Regards, Craig

go to the efhendal staging area. there are many little play trails

I have yet to break myself trail riding. You contol the bike so it is in your hands so to speak. The worst thing to happen to date was a head on with a KTM at Capitol forest last summer, nothing broken, just sore. You will enjoy trail riding a lot. That gravel pits SUCKS!

Joe.........

:thumbsup: Man, this is awesome input, guys ( and gurl :confused: ) I am so appreciative of all the encouragement and hints about where to go. Thanks!

Any other roads anyone knows about on the east side of the Narrows, closer to where I live(in Lakewood)? I suspect there may be something out past Yelm near the Bald Hills, and plan to do some exploring myself, but hints are always appreciated.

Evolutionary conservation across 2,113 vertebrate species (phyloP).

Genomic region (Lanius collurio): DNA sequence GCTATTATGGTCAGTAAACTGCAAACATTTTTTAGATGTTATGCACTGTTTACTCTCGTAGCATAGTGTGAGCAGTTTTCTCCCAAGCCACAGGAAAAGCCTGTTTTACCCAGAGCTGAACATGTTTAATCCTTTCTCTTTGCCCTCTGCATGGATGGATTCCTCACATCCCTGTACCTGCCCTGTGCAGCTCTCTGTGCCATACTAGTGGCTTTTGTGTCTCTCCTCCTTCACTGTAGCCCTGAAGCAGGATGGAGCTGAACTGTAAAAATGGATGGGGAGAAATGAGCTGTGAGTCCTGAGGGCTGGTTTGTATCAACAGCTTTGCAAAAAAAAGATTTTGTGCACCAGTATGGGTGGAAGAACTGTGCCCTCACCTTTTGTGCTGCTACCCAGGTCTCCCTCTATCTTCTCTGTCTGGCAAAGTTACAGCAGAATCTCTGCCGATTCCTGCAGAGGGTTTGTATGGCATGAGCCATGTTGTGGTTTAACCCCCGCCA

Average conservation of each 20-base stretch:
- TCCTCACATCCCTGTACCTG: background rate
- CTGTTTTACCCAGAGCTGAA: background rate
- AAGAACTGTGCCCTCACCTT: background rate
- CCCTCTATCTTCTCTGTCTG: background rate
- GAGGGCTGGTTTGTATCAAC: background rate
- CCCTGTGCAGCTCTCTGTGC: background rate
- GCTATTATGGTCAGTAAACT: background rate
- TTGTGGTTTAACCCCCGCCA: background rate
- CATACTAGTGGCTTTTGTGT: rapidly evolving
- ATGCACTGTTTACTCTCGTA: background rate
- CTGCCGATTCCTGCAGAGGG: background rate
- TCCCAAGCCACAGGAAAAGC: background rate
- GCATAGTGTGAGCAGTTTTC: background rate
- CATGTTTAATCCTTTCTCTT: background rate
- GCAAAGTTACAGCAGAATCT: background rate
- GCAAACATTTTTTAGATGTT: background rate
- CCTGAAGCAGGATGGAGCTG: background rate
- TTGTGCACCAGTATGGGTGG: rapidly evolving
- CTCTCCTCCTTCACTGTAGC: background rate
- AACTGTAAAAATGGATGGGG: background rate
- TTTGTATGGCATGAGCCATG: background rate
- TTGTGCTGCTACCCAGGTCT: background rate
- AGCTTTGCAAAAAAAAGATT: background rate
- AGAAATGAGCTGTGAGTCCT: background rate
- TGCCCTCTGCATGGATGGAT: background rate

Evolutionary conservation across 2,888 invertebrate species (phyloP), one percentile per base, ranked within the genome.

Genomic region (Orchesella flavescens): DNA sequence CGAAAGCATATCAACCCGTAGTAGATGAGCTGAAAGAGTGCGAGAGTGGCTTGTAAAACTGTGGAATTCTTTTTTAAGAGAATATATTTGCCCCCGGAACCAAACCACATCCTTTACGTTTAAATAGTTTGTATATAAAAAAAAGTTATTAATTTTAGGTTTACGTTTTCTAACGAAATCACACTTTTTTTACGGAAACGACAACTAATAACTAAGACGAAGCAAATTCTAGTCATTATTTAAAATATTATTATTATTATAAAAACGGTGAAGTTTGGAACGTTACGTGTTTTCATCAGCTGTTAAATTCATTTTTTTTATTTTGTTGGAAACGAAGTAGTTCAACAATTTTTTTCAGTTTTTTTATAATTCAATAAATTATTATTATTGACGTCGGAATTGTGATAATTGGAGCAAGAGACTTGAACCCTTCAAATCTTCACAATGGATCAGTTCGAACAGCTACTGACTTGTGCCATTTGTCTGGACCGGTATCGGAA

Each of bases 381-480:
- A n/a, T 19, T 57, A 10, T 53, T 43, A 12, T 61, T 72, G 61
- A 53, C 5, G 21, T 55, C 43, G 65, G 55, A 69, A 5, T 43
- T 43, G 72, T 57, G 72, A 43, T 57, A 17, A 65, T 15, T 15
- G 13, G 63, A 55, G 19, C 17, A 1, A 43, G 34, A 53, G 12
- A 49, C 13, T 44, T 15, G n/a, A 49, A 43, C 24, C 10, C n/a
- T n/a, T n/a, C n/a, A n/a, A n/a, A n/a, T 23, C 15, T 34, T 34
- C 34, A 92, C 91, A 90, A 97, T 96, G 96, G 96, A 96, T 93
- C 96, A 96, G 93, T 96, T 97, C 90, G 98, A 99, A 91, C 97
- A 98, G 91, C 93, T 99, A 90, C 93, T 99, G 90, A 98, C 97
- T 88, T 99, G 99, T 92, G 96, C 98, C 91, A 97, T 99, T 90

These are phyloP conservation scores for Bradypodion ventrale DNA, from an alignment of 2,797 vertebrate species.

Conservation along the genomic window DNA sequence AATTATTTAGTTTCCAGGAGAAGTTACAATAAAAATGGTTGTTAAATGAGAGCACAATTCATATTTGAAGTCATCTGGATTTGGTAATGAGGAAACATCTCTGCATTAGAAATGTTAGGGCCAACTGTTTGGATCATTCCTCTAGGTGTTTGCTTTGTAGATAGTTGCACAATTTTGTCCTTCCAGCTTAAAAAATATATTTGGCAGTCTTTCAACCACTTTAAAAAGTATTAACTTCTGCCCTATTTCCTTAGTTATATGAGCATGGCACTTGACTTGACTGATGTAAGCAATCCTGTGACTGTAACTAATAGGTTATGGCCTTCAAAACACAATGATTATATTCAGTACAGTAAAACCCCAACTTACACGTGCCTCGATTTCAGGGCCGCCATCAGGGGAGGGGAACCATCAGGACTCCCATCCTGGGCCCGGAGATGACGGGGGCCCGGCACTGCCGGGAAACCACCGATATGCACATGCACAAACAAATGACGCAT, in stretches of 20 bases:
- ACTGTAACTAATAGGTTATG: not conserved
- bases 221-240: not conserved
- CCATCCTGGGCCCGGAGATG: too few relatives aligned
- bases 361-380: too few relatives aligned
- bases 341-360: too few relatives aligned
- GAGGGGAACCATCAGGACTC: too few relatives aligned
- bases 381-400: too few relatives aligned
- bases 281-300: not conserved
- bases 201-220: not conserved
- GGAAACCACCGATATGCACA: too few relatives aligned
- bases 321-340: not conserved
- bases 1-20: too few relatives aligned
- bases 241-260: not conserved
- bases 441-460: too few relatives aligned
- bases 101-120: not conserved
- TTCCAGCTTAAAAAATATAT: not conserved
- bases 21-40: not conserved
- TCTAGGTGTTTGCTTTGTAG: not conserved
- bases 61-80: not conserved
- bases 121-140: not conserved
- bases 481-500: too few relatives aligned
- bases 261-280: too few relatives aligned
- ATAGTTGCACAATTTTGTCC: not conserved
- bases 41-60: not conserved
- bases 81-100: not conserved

:thumbsup:

Drop 20 miles down I-5 and ride capital forest. With a Dual Sport bike you can ride all of the gravel roads and if you feel like it you could jump off onto a trail or two. Comtact the DNR web site for maps or P.M me and I will send you one.

As the snow starts to melt more riding and exploring will be availible, hundreds of miles within reasonible driving or riding distance. :thumbsup:

Thanks again for all the replies. The reason I had shied away from the Capitol Forest idea (although you couldn't know that) was because a couple of my friends who ride said that's not really a place for beginners ( mud was too deep, etc) but I can see i will have to check it out for myself.

Thanks again for everything.

Create an account or sign in to comment

You need to be a member in order to leave a comment

Create an account

Sign up for a new account in our community. It's easy!


Register a new account

Sign in

Already have an account? Sign in here.


Sign In Now